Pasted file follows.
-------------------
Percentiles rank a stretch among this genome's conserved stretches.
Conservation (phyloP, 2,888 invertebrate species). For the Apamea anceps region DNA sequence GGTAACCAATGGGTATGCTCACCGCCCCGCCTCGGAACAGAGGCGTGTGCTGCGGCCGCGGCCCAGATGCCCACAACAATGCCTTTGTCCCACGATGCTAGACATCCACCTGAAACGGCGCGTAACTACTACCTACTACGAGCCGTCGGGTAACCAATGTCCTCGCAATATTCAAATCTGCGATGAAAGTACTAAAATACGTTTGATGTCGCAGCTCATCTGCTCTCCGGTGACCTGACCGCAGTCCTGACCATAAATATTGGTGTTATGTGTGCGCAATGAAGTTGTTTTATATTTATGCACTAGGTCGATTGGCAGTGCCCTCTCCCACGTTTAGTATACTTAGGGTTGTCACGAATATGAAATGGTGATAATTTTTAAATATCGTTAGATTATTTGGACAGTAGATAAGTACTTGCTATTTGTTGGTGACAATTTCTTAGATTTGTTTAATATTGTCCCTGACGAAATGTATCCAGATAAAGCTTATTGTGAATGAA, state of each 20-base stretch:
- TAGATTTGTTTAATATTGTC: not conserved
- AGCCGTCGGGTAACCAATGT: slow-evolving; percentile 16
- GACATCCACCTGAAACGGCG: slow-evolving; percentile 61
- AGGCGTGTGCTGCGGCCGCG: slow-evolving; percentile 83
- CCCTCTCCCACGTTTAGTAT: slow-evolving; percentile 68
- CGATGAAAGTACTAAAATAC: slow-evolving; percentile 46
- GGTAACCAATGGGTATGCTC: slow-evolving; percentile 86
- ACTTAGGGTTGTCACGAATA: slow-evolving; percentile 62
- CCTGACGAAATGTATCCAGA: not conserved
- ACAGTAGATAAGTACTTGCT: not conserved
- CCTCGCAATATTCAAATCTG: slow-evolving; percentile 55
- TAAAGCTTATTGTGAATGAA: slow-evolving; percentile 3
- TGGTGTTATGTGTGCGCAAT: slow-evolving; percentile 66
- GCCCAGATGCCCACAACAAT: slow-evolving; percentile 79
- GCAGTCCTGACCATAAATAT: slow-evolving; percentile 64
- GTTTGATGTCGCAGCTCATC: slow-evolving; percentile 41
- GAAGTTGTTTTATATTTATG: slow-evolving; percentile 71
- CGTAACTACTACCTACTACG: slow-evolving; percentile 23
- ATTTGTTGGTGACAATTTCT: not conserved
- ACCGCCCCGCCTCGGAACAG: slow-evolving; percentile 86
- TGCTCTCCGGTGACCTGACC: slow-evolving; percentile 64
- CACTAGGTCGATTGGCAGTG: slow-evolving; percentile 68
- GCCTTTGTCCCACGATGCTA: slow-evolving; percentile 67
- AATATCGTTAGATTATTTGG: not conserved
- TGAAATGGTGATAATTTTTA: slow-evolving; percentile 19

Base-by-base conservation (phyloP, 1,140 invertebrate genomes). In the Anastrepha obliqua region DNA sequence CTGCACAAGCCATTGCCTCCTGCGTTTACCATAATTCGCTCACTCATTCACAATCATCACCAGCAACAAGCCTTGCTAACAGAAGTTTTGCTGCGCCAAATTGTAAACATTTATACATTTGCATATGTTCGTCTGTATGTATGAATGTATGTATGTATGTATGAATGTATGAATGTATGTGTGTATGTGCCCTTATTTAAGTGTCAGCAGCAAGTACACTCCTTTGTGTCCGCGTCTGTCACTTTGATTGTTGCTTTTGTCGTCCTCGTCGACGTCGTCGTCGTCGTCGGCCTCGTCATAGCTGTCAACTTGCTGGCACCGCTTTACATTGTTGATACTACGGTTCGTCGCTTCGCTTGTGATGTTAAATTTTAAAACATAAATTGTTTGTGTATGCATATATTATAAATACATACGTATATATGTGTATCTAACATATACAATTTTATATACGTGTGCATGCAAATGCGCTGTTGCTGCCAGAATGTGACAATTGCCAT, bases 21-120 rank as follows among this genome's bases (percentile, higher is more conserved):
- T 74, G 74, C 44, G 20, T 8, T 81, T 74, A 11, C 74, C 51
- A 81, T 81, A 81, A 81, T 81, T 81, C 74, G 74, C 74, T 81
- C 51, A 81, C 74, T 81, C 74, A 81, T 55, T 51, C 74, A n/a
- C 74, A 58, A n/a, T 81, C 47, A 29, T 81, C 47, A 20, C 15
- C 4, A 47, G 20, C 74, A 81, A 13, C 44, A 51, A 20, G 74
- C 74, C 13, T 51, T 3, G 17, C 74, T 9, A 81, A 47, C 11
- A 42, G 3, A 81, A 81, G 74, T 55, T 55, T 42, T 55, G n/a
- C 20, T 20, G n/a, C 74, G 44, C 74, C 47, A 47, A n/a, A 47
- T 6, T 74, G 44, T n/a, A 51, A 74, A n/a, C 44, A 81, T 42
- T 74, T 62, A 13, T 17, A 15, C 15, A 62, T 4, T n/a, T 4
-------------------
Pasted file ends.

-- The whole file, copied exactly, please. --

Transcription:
Percentiles rank a stretch among this genome's conserved stretches.
Conservation (phyloP, 2,888 invertebrate species). For the Apamea anceps region DNA sequence GGTAACCAATGGGTATGCTCACCGCCCCGCCTCGGAACAGAGGCGTGTGCTGCGGCCGCGGCCCAGATGCCCACAACAATGCCTTTGTCCCACGATGCTAGACATCCACCTGAAACGGCGCGTAACTACTACCTACTACGAGCCGTCGGGTAACCAATGTCCTCGCAATATTCAAATCTGCGATGAAAGTACTAAAATACGTTTGATGTCGCAGCTCATCTGCTCTCCGGTGACCTGACCGCAGTCCTGACCATAAATATTGGTGTTATGTGTGCGCAATGAAGTTGTTTTATATTTATGCACTAGGTCGATTGGCAGTGCCCTCTCCCACGTTTAGTATACTTAGGGTTGTCACGAATATGAAATGGTGATAATTTTTAAATATCGTTAGATTATTTGGACAGTAGATAAGTACTTGCTATTTGTTGGTGACAATTTCTTAGATTTGTTTAATATTGTCCCTGACGAAATGTATCCAGATAAAGCTTATTGTGAATGAA, state of each 20-base stretch:
- TAGATTTGTTTAATATTGTC: not conserved
- AGCCGTCGGGTAACCAATGT: slow-evolving; percentile 16
- GACATCCACCTGAAACGGCG: slow-evolving; percentile 61
- AGGCGTGTGCTGCGGCCGCG: slow-evolving; percentile 83
- CCCTCTCCCACGTTTAGTAT: slow-evolving; percentile 68
- CGATGAAAGTACTAAAATAC: slow-evolving; percentile 46
- GGTAACCAATGGGTATGCTC: slow-evolving; percentile 86
- ACTTAGGGTTGTCACGAATA: slow-evolving; percentile 62
- CCTGACGAAATGTATCCAGA: not conserved
- ACAGTAGATAAGTACTTGCT: not conserved
- CCTCGCAATATTCAAATCTG: slow-evolving; percentile 55
- TAAAGCTTATTGTGAATGAA: slow-evolving; percentile 3
- TGGTGTTATGTGTGCGCAAT: slow-evolving; percentile 66
- GCCCAGATGCCCACAACAAT: slow-evolving; percentile 79
- GCAGTCCTGACCATAAATAT: slow-evolving; percentile 64
- GTTTGATGTCGCAGCTCATC: slow-evolving; percentile 41
- GAAGTTGTTTTATATTTATG: slow-evolving; percentile 71
- CGTAACTACTACCTACTACG: slow-evolving; percentile 23
- ATTTGTTGGTGACAATTTCT: not conserved
- ACCGCCCCGCCTCGGAACAG: slow-evolving; percentile 86
- TGCTCTCCGGTGACCTGACC: slow-evolving; percentile 64
- CACTAGGTCGATTGGCAGTG: slow-evolving; percentile 68
- GCCTTTGTCCCACGATGCTA: slow-evolving; percentile 67
- AATATCGTTAGATTATTTGG: not conserved
- TGAAATGGTGATAATTTTTA: slow-evolving; percentile 19

Base-by-base conservation (phyloP, 1,140 invertebrate genomes). In the Anastrepha obliqua region DNA sequence CTGCACAAGCCATTGCCTCCTGCGTTTACCATAATTCGCTCACTCATTCACAATCATCACCAGCAACAAGCCTTGCTAACAGAAGTTTTGCTGCGCCAAATTGTAAACATTTATACATTTGCATATGTTCGTCTGTATGTATGAATGTATGTATGTATGTATGAATGTATGAATGTATGTGTGTATGTGCCCTTATTTAAGTGTCAGCAGCAAGTACACTCCTTTGTGTCCGCGTCTGTCACTTTGATTGTTGCTTTTGTCGTCCTCGTCGACGTCGTCGTCGTCGTCGGCCTCGTCATAGCTGTCAACTTGCTGGCACCGCTTTACATTGTTGATACTACGGTTCGTCGCTTCGCTTGTGATGTTAAATTTTAAAACATAAATTGTTTGTGTATGCATATATTATAAATACATACGTATATATGTGTATCTAACATATACAATTTTATATACGTGTGCATGCAAATGCGCTGTTGCTGCCAGAATGTGACAATTGCCAT, bases 21-120 rank as follows among this genome's bases (percentile, higher is more conserved):
- T 74, G 74, C 44, G 20, T 8, T 81, T 74, A 11, C 74, C 51
- A 81, T 81, A 81, A 81, T 81, T 81, C 74, G 74, C 74, T 81
- C 51, A 81, C 74, T 81, C 74, A 81, T 55, T 51, C 74, A n/a
- C 74, A 58, A n/a, T 81, C 47, A 29, T 81, C 47, A 20, C 15
- C 4, A 47, G 20, C 74, A 81, A 13, C 44, A 51, A 20, G 74
- C 74, C 13, T 51, T 3, G 17, C 74, T 9, A 81, A 47, C 11
- A 42, G 3, A 81, A 81, G 74, T 55, T 55, T 42, T 55, G n/a
- C 20, T 20, G n/a, C 74, G 44, C 74, C 47, A 47, A n/a, A 47
- T 6, T 74, G 44, T n/a, A 51, A 74, A n/a, C 44, A 81, T 42
- T 74, T 62, A 13, T 17, A 15, C 15, A 62, T 4, T n/a, T 4